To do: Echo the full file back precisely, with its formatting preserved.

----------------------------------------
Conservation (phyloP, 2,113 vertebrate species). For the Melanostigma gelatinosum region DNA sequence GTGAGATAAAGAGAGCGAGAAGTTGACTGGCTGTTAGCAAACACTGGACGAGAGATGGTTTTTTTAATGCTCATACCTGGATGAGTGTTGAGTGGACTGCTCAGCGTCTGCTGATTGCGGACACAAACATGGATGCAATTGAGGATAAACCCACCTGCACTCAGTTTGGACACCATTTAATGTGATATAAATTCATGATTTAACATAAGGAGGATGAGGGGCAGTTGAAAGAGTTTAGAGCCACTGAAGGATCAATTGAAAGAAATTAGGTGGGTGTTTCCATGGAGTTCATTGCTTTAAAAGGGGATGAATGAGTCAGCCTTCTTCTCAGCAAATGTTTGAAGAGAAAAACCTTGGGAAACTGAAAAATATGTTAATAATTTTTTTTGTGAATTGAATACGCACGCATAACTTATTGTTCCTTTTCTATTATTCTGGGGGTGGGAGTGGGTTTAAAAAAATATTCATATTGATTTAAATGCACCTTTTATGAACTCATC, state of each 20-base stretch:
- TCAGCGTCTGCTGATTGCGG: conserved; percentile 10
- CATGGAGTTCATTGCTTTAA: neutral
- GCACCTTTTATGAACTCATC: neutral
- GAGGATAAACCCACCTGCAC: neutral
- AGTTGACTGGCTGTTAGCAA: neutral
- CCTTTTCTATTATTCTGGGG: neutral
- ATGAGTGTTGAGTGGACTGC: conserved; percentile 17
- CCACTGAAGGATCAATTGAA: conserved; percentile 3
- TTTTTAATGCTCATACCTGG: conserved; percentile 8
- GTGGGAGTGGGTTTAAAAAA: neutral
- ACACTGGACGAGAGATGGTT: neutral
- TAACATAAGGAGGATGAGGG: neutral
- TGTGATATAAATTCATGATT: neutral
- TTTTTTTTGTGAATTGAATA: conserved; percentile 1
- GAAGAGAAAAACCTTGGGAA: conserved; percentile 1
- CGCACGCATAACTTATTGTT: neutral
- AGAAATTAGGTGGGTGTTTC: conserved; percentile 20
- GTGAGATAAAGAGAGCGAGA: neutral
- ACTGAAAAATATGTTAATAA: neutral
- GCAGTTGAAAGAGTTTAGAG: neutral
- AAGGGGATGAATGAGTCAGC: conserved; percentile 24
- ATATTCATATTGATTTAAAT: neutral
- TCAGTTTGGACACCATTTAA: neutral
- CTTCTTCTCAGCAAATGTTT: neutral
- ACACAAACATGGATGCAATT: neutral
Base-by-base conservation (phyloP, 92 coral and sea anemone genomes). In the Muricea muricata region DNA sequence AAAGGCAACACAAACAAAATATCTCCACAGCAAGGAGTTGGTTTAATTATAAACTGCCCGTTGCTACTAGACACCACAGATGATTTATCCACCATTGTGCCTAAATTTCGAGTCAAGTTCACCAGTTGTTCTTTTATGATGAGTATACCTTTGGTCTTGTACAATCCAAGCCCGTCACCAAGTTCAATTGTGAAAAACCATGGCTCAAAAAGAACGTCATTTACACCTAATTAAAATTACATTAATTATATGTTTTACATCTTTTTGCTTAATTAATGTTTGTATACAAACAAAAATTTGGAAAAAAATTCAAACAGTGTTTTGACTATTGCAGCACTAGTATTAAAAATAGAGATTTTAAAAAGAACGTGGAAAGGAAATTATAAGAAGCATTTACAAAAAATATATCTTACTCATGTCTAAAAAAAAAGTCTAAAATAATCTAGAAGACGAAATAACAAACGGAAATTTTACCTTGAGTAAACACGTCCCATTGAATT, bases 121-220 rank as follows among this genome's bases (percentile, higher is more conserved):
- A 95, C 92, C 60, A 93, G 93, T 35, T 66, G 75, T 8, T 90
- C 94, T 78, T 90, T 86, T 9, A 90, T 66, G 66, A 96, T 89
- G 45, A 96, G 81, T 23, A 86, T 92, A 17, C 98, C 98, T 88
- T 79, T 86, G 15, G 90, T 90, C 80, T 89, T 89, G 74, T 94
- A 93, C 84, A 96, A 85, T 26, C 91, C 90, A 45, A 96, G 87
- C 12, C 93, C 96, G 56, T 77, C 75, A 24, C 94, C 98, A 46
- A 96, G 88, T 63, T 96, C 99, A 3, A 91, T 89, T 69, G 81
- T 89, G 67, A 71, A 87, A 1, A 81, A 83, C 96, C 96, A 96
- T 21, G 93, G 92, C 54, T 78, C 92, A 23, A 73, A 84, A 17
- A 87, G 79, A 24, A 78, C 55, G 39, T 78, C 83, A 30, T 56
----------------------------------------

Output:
Conservation (phyloP, 2,113 vertebrate species). For the Melanostigma gelatinosum region DNA sequence GTGAGATAAAGAGAGCGAGAAGTTGACTGGCTGTTAGCAAACACTGGACGAGAGATGGTTTTTTTAATGCTCATACCTGGATGAGTGTTGAGTGGACTGCTCAGCGTCTGCTGATTGCGGACACAAACATGGATGCAATTGAGGATAAACCCACCTGCACTCAGTTTGGACACCATTTAATGTGATATAAATTCATGATTTAACATAAGGAGGATGAGGGGCAGTTGAAAGAGTTTAGAGCCACTGAAGGATCAATTGAAAGAAATTAGGTGGGTGTTTCCATGGAGTTCATTGCTTTAAAAGGGGATGAATGAGTCAGCCTTCTTCTCAGCAAATGTTTGAAGAGAAAAACCTTGGGAAACTGAAAAATATGTTAATAATTTTTTTTGTGAATTGAATACGCACGCATAACTTATTGTTCCTTTTCTATTATTCTGGGGGTGGGAGTGGGTTTAAAAAAATATTCATATTGATTTAAATGCACCTTTTATGAACTCATC, state of each 20-base stretch:
- TCAGCGTCTGCTGATTGCGG: conserved; percentile 10
- CATGGAGTTCATTGCTTTAA: neutral
- GCACCTTTTATGAACTCATC: neutral
- GAGGATAAACCCACCTGCAC: neutral
- AGTTGACTGGCTGTTAGCAA: neutral
- CCTTTTCTATTATTCTGGGG: neutral
- ATGAGTGTTGAGTGGACTGC: conserved; percentile 17
- CCACTGAAGGATCAATTGAA: conserved; percentile 3
- TTTTTAATGCTCATACCTGG: conserved; percentile 8
- GTGGGAGTGGGTTTAAAAAA: neutral
- ACACTGGACGAGAGATGGTT: neutral
- TAACATAAGGAGGATGAGGG: neutral
- TGTGATATAAATTCATGATT: neutral
- TTTTTTTTGTGAATTGAATA: conserved; percentile 1
- GAAGAGAAAAACCTTGGGAA: conserved; percentile 1
- CGCACGCATAACTTATTGTT: neutral
- AGAAATTAGGTGGGTGTTTC: conserved; percentile 20
- GTGAGATAAAGAGAGCGAGA: neutral
- ACTGAAAAATATGTTAATAA: neutral
- GCAGTTGAAAGAGTTTAGAG: neutral
- AAGGGGATGAATGAGTCAGC: conserved; percentile 24
- ATATTCATATTGATTTAAAT: neutral
- TCAGTTTGGACACCATTTAA: neutral
- CTTCTTCTCAGCAAATGTTT: neutral
- ACACAAACATGGATGCAATT: neutral
Base-by-base conservation (phyloP, 92 coral and sea anemone genomes). In the Muricea muricata region DNA sequence AAAGGCAACACAAACAAAATATCTCCACAGCAAGGAGTTGGTTTAATTATAAACTGCCCGTTGCTACTAGACACCACAGATGATTTATCCACCATTGTGCCTAAATTTCGAGTCAAGTTCACCAGTTGTTCTTTTATGATGAGTATACCTTTGGTCTTGTACAATCCAAGCCCGTCACCAAGTTCAATTGTGAAAAACCATGGCTCAAAAAGAACGTCATTTACACCTAATTAAAATTACATTAATTATATGTTTTACATCTTTTTGCTTAATTAATGTTTGTATACAAACAAAAATTTGGAAAAAAATTCAAACAGTGTTTTGACTATTGCAGCACTAGTATTAAAAATAGAGATTTTAAAAAGAACGTGGAAAGGAAATTATAAGAAGCATTTACAAAAAATATATCTTACTCATGTCTAAAAAAAAAGTCTAAAATAATCTAGAAGACGAAATAACAAACGGAAATTTTACCTTGAGTAAACACGTCCCATTGAATT, bases 121-220 rank as follows among this genome's bases (percentile, higher is more conserved):
- A 95, C 92, C 60, A 93, G 93, T 35, T 66, G 75, T 8, T 90
- C 94, T 78, T 90, T 86, T 9, A 90, T 66, G 66, A 96, T 89
- G 45, A 96, G 81, T 23, A 86, T 92, A 17, C 98, C 98, T 88
- T 79, T 86, G 15, G 90, T 90, C 80, T 89, T 89, G 74, T 94
- A 93, C 84, A 96, A 85, T 26, C 91, C 90, A 45, A 96, G 87
- C 12, C 93, C 96, G 56, T 77, C 75, A 24, C 94, C 98, A 46
- A 96, G 88, T 63, T 96, C 99, A 3, A 91, T 89, T 69, G 81
- T 89, G 67, A 71, A 87, A 1, A 81, A 83, C 96, C 96, A 96
- T 21, G 93, G 92, C 54, T 78, C 92, A 23, A 73, A 84, A 17
- A 87, G 79, A 24, A 78, C 55, G 39, T 78, C 83, A 30, T 56